The odd tale of Alphascript Publishing and Betascript Publishing

This is one of the oddest things I’ve ever seen on the internet. A company variously calling itself Alphascript Publishing and Betascript Publishing is taking articles from Wikipedia and publishing them as books. It would appear that the act of doing that is legal, but from the outside, many of the books give the appearance of having been put together by some automated system, because the titles (and presumably contents) seem to be comprised of a Wikipedia page forming the starting point for the book and then a load of other Wikipedia pages which are linked-to from that page. It’s all very strange.

As an example of what I mean, the book shown here is rather oddly called (deep breath) Vreni Schneider: Annemarie Moser-Pröll, FIS Alpine Ski World Cup, Winter Olympic Games, Slalom Skiing, Giant Slalom Skiing, Half Man Half Biscuit. Now, Vreni Schneider is a Swiss skier, and if you visit the Wikipedia page about her you’ll see several other related Wikipedia pages linked-to from there in the main body. These links form the other elements in the book’s title, and presumably content.

So presumably the subjects have some connection. Well… yes. But not always one which forms a particularly logical grouping. Schneider is namechecked in a song by English indie rock band Half Man Half Biscuit called Uffington Wassail, a fact which somebody has deemed worthy of adding to Schneider’s Wikipedia page. So now Half Man Half Biscuit, a cult musical act from Birkenhead, get featured in a book which appears to be mainly about skiing. I’m guessing that their Wikipedia page is also reproduced in the book as one of its chapters.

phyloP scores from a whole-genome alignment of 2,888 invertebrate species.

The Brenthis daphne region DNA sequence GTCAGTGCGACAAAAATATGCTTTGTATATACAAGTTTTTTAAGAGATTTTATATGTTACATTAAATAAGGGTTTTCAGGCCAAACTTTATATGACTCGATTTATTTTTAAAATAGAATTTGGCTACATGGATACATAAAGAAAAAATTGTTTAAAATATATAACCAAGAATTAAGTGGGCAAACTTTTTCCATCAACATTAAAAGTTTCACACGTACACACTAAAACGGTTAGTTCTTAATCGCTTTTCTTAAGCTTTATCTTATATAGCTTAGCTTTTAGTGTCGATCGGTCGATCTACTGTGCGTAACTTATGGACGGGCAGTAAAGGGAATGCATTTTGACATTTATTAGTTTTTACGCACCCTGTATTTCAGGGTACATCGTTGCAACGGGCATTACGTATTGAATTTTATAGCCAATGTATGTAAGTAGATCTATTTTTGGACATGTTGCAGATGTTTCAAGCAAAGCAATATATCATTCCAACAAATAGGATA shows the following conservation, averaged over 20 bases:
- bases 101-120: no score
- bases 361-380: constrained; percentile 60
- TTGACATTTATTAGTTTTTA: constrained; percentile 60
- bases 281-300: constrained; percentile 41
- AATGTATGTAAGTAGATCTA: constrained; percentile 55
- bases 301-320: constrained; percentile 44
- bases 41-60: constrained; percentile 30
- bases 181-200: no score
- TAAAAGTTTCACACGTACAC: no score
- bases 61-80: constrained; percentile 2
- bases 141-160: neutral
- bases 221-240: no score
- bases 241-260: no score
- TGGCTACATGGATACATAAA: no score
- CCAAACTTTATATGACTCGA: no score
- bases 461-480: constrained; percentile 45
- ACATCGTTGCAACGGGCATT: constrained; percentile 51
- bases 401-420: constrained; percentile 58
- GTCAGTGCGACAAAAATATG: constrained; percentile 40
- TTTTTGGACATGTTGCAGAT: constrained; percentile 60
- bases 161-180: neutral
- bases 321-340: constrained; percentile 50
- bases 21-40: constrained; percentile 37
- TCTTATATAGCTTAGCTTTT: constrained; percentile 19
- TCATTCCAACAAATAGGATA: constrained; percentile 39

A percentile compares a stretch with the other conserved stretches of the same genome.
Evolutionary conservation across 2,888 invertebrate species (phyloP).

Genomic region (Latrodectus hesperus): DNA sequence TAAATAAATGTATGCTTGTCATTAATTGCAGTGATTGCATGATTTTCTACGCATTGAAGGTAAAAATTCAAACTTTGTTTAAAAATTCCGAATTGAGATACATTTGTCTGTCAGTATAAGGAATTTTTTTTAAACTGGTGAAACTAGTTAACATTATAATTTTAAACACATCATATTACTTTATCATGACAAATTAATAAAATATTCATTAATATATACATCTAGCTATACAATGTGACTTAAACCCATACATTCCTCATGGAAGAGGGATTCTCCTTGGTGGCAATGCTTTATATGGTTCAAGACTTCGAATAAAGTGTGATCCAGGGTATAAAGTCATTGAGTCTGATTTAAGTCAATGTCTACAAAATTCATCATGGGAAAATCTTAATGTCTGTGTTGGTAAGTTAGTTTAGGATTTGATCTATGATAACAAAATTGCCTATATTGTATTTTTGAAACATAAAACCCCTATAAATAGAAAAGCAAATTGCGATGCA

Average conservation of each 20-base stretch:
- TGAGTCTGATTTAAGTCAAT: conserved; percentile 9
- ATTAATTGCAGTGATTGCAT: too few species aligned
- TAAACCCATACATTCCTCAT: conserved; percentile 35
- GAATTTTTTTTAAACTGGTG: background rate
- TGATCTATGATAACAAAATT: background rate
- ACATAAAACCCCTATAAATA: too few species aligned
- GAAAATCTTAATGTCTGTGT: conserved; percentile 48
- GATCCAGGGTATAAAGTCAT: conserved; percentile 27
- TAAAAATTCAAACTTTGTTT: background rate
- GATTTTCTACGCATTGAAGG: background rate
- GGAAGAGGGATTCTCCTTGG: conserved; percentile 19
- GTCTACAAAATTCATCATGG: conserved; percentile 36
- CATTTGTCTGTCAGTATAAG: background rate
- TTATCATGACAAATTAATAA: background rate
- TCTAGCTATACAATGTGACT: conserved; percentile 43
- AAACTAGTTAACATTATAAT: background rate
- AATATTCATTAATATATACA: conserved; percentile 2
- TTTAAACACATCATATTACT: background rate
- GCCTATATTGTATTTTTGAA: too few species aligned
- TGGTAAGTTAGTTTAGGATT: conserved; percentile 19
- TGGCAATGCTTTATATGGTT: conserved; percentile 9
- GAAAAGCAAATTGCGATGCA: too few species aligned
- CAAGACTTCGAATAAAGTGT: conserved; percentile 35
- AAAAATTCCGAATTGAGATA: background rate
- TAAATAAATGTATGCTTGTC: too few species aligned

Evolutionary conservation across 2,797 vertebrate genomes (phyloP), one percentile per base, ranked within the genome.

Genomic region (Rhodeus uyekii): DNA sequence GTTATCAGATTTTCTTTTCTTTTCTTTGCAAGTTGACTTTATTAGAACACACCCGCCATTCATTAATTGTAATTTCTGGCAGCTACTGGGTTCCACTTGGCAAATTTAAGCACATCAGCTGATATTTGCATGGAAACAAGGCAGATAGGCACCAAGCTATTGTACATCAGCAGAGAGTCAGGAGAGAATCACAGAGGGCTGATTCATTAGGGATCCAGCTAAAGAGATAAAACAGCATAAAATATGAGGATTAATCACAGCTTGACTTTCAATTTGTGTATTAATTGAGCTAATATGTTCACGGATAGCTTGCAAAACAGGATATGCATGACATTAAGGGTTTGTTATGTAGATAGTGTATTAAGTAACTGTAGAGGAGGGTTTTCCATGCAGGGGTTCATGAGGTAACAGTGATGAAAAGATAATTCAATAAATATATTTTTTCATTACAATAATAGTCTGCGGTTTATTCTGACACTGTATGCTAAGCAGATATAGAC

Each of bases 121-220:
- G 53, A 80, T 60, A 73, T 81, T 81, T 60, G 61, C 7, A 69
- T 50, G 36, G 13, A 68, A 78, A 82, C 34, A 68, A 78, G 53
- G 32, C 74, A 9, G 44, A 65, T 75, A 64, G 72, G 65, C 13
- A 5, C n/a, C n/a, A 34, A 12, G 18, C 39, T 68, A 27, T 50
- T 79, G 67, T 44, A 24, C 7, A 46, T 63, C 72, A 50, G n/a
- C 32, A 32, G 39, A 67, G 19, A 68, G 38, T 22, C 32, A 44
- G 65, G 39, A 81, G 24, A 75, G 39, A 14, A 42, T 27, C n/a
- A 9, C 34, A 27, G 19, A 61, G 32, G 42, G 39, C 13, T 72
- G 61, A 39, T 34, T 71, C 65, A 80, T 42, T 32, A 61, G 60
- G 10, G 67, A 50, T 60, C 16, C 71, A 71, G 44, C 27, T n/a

This processing of WIkipedia articles into books is a massive operation. One thing the books have in common is the rather odd label “High Quality Content by WIKIPEDIA articles”. If you Google that phrase you find thousands upon thousands of these books, many of them with their own websites. These are mainly WordPress blogs which look like they’ve been assembled by some automated program.

I wondered if perhaps it was all a clever ruse, and these books didn’t exist, but their websites made money. However, to my surprise, Amazon turned out to be selling them, listing huge numbers of the things (and that presumably means they have them in the warehouse). They’re not cheap either. The Vreni Schneider book at Amazon UK was priced as high as £50 in May 2011.